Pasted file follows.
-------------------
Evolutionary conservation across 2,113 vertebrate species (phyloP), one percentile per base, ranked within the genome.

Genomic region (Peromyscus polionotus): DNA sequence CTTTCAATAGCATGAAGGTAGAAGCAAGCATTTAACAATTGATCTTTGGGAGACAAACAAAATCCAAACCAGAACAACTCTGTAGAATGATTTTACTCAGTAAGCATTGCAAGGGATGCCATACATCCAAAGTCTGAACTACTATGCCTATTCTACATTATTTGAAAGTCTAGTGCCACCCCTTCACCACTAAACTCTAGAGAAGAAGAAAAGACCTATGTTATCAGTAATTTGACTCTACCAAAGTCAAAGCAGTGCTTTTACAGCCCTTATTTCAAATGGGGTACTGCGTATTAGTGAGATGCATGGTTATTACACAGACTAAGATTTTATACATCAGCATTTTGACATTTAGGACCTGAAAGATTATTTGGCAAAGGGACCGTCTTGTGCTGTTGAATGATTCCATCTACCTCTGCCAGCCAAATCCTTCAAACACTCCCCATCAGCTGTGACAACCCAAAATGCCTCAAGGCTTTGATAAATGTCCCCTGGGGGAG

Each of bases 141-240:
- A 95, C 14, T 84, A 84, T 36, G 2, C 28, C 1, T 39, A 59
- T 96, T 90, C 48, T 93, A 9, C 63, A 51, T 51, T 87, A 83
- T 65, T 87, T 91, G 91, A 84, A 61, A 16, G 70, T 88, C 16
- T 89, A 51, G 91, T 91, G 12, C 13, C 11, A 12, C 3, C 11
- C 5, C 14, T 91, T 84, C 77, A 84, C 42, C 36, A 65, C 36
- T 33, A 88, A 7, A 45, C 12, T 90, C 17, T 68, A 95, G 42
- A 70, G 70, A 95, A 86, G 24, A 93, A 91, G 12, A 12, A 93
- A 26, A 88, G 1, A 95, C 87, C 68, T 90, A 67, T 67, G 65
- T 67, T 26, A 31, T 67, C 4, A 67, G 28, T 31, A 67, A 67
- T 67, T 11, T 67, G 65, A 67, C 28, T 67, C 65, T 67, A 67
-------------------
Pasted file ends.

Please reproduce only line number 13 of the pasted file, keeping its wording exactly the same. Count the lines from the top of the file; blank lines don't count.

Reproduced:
- T 67, T 11, T 67, G 65, A 67, C 28, T 67, C 65, T 67, A 67